Goshute Treaty (1863)

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Goshute Treaty (1863) - The Goshute Treaty of 1863 was a treaty between U.S. Government and Gosh-Ute tribe signed on 13 Oct 1863 in Tooele Valley to end the Overland War of 1863.

The treaty was a peace treaty and did not involve land cession or sovereignty.

The Gosh-Ute agreed to:

  1. end all hostile actions against the whites.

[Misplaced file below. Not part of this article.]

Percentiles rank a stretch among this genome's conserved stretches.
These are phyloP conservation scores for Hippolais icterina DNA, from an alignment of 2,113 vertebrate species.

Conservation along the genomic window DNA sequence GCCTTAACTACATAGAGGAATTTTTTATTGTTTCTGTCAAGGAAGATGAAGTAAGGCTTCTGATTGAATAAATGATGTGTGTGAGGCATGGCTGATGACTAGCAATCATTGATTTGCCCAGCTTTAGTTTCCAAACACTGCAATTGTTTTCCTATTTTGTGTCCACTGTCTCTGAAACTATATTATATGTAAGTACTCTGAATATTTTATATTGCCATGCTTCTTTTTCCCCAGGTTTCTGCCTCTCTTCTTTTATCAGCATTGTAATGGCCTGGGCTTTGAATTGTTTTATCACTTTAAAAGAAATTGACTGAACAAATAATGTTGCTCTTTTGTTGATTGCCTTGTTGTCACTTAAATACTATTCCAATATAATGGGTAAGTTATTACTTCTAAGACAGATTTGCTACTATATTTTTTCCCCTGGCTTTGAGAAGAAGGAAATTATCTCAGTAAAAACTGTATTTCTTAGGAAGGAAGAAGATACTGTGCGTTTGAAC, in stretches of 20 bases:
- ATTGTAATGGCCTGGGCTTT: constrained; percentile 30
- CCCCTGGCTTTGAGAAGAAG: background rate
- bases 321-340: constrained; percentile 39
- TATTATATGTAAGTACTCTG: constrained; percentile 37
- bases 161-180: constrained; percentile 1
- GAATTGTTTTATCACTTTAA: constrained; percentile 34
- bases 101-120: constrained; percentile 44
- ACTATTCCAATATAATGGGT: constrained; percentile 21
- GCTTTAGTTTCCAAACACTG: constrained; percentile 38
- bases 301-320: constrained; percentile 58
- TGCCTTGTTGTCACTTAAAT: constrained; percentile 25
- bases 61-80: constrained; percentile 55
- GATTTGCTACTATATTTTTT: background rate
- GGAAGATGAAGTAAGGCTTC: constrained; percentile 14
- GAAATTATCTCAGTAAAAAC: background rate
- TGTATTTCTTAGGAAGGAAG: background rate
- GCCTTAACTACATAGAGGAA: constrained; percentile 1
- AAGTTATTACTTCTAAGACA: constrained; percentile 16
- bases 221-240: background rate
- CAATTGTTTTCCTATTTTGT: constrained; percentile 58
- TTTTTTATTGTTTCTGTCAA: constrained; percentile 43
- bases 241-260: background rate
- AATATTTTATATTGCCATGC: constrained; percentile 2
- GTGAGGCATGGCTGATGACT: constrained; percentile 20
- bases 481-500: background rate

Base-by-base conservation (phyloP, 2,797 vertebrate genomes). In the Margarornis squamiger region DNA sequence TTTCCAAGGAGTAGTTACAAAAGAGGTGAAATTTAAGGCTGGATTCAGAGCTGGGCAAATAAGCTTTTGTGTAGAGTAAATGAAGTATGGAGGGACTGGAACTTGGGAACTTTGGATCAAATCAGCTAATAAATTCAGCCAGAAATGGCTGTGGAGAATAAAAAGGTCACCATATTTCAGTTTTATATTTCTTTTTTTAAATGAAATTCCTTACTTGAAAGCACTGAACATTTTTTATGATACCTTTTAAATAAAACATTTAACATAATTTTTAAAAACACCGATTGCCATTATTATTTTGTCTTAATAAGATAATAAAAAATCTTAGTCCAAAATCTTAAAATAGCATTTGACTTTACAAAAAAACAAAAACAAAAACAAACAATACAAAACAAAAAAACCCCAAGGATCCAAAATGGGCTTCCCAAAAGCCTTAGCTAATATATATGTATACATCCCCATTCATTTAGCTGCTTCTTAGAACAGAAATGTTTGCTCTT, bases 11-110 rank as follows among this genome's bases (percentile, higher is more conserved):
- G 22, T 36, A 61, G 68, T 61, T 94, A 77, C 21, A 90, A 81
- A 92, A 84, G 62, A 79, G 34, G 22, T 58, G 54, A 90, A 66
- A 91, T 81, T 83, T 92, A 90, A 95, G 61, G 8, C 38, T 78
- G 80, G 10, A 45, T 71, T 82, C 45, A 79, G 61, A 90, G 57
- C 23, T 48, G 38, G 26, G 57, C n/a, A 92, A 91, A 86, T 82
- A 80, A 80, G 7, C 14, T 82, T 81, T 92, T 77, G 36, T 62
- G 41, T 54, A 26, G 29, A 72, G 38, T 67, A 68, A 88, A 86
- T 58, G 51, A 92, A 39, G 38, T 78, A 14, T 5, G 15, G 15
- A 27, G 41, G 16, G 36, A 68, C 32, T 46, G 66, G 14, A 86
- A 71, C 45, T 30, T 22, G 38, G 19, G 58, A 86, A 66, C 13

2. allow several routes of travel to pass through their country.
  3. the construction of military posts and station houses wherever necessary.
  4. stage lines, telegraph lines, and railways could be built throughout their domain.
  5. mines, mills, and ranches would be permitted and timber could be cut.

The U.S. Government agreed to:

  1. pay the Gosh-Utes $1,000.00 a year for twenty years as compensation for the destruction of their game.

The treaty was signed on 13 Oct 1863.

The treaty was ratified in 1864 and announced by President Abraham Lincoln on 17 Jan 1865.

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